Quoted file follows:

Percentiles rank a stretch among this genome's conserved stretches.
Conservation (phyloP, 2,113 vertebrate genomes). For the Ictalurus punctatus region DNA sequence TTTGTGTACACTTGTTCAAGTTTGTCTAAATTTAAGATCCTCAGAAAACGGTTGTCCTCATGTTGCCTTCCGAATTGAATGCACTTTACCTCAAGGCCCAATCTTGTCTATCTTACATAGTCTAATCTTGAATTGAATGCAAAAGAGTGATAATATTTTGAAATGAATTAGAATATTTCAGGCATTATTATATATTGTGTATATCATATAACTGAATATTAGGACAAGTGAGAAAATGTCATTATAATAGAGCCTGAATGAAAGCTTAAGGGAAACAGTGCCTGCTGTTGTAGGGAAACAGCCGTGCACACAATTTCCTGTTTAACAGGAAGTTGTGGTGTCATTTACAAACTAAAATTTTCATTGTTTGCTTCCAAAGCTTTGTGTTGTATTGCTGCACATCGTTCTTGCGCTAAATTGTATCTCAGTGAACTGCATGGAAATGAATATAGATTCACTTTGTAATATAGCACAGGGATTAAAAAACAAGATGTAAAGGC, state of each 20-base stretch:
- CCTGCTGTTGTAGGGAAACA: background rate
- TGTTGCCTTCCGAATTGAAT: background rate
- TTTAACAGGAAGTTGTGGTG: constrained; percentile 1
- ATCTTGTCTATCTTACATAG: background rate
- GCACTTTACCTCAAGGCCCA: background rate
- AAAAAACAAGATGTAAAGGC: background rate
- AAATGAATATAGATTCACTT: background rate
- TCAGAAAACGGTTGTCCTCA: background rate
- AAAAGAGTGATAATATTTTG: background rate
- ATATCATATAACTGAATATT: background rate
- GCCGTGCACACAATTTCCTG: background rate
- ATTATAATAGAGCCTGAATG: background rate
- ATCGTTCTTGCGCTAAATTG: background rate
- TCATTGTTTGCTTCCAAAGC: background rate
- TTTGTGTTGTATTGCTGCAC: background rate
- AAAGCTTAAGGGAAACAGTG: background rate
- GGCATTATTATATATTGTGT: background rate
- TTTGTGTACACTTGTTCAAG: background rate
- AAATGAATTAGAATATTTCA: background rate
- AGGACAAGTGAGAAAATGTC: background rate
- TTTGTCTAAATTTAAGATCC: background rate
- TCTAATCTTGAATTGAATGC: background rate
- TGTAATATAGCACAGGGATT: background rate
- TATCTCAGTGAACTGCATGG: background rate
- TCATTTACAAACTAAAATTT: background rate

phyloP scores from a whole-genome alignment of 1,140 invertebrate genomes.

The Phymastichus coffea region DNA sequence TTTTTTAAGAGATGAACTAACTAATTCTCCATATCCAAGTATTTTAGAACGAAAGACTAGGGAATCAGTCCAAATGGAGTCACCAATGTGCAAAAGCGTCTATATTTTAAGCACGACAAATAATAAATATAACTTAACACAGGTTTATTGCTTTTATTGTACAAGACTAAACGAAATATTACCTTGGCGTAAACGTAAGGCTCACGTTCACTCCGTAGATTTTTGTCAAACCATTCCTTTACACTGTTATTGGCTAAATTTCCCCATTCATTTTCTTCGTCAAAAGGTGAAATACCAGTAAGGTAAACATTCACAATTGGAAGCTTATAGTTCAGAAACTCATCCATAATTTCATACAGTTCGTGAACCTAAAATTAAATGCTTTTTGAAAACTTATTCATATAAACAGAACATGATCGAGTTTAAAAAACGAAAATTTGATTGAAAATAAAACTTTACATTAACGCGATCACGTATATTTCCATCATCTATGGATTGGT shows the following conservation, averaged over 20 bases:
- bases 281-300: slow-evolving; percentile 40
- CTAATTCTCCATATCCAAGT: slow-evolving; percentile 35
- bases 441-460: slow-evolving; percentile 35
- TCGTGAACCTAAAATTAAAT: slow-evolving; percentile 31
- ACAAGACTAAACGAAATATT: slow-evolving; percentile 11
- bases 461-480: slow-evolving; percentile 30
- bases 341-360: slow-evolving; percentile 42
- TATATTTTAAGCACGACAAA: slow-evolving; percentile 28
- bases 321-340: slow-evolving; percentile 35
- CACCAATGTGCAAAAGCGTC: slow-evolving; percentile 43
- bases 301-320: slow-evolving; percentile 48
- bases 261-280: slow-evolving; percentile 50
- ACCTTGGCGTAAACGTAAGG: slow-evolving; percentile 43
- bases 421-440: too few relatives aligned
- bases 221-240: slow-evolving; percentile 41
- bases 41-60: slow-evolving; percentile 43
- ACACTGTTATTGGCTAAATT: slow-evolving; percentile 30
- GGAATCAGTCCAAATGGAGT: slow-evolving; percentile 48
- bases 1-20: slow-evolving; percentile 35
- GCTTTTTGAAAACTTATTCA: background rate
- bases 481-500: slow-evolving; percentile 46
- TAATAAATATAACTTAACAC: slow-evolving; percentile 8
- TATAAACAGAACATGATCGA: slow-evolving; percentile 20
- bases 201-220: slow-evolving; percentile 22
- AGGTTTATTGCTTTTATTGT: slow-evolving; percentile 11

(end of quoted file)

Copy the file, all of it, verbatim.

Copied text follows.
Percentiles rank a stretch among this genome's conserved stretches.
Conservation (phyloP, 2,113 vertebrate genomes). For the Ictalurus punctatus region DNA sequence TTTGTGTACACTTGTTCAAGTTTGTCTAAATTTAAGATCCTCAGAAAACGGTTGTCCTCATGTTGCCTTCCGAATTGAATGCACTTTACCTCAAGGCCCAATCTTGTCTATCTTACATAGTCTAATCTTGAATTGAATGCAAAAGAGTGATAATATTTTGAAATGAATTAGAATATTTCAGGCATTATTATATATTGTGTATATCATATAACTGAATATTAGGACAAGTGAGAAAATGTCATTATAATAGAGCCTGAATGAAAGCTTAAGGGAAACAGTGCCTGCTGTTGTAGGGAAACAGCCGTGCACACAATTTCCTGTTTAACAGGAAGTTGTGGTGTCATTTACAAACTAAAATTTTCATTGTTTGCTTCCAAAGCTTTGTGTTGTATTGCTGCACATCGTTCTTGCGCTAAATTGTATCTCAGTGAACTGCATGGAAATGAATATAGATTCACTTTGTAATATAGCACAGGGATTAAAAAACAAGATGTAAAGGC, state of each 20-base stretch:
- CCTGCTGTTGTAGGGAAACA: background rate
- TGTTGCCTTCCGAATTGAAT: background rate
- TTTAACAGGAAGTTGTGGTG: constrained; percentile 1
- ATCTTGTCTATCTTACATAG: background rate
- GCACTTTACCTCAAGGCCCA: background rate
- AAAAAACAAGATGTAAAGGC: background rate
- AAATGAATATAGATTCACTT: background rate
- TCAGAAAACGGTTGTCCTCA: background rate
- AAAAGAGTGATAATATTTTG: background rate
- ATATCATATAACTGAATATT: background rate
- GCCGTGCACACAATTTCCTG: background rate
- ATTATAATAGAGCCTGAATG: background rate
- ATCGTTCTTGCGCTAAATTG: background rate
- TCATTGTTTGCTTCCAAAGC: background rate
- TTTGTGTTGTATTGCTGCAC: background rate
- AAAGCTTAAGGGAAACAGTG: background rate
- GGCATTATTATATATTGTGT: background rate
- TTTGTGTACACTTGTTCAAG: background rate
- AAATGAATTAGAATATTTCA: background rate
- AGGACAAGTGAGAAAATGTC: background rate
- TTTGTCTAAATTTAAGATCC: background rate
- TCTAATCTTGAATTGAATGC: background rate
- TGTAATATAGCACAGGGATT: background rate
- TATCTCAGTGAACTGCATGG: background rate
- TCATTTACAAACTAAAATTT: background rate

phyloP scores from a whole-genome alignment of 1,140 invertebrate genomes.

The Phymastichus coffea region DNA sequence TTTTTTAAGAGATGAACTAACTAATTCTCCATATCCAAGTATTTTAGAACGAAAGACTAGGGAATCAGTCCAAATGGAGTCACCAATGTGCAAAAGCGTCTATATTTTAAGCACGACAAATAATAAATATAACTTAACACAGGTTTATTGCTTTTATTGTACAAGACTAAACGAAATATTACCTTGGCGTAAACGTAAGGCTCACGTTCACTCCGTAGATTTTTGTCAAACCATTCCTTTACACTGTTATTGGCTAAATTTCCCCATTCATTTTCTTCGTCAAAAGGTGAAATACCAGTAAGGTAAACATTCACAATTGGAAGCTTATAGTTCAGAAACTCATCCATAATTTCATACAGTTCGTGAACCTAAAATTAAATGCTTTTTGAAAACTTATTCATATAAACAGAACATGATCGAGTTTAAAAAACGAAAATTTGATTGAAAATAAAACTTTACATTAACGCGATCACGTATATTTCCATCATCTATGGATTGGT shows the following conservation, averaged over 20 bases:
- bases 281-300: slow-evolving; percentile 40
- CTAATTCTCCATATCCAAGT: slow-evolving; percentile 35
- bases 441-460: slow-evolving; percentile 35
- TCGTGAACCTAAAATTAAAT: slow-evolving; percentile 31
- ACAAGACTAAACGAAATATT: slow-evolving; percentile 11
- bases 461-480: slow-evolving; percentile 30
- bases 341-360: slow-evolving; percentile 42
- TATATTTTAAGCACGACAAA: slow-evolving; percentile 28
- bases 321-340: slow-evolving; percentile 35
- CACCAATGTGCAAAAGCGTC: slow-evolving; percentile 43
- bases 301-320: slow-evolving; percentile 48
- bases 261-280: slow-evolving; percentile 50
- ACCTTGGCGTAAACGTAAGG: slow-evolving; percentile 43
- bases 421-440: too few relatives aligned
- bases 221-240: slow-evolving; percentile 41
- bases 41-60: slow-evolving; percentile 43
- ACACTGTTATTGGCTAAATT: slow-evolving; percentile 30
- GGAATCAGTCCAAATGGAGT: slow-evolving; percentile 48
- bases 1-20: slow-evolving; percentile 35
- GCTTTTTGAAAACTTATTCA: background rate
- bases 481-500: slow-evolving; percentile 46
- TAATAAATATAACTTAACAC: slow-evolving; percentile 8
- TATAAACAGAACATGATCGA: slow-evolving; percentile 20
- bases 201-220: slow-evolving; percentile 22
- AGGTTTATTGCTTTTATTGT: slow-evolving; percentile 11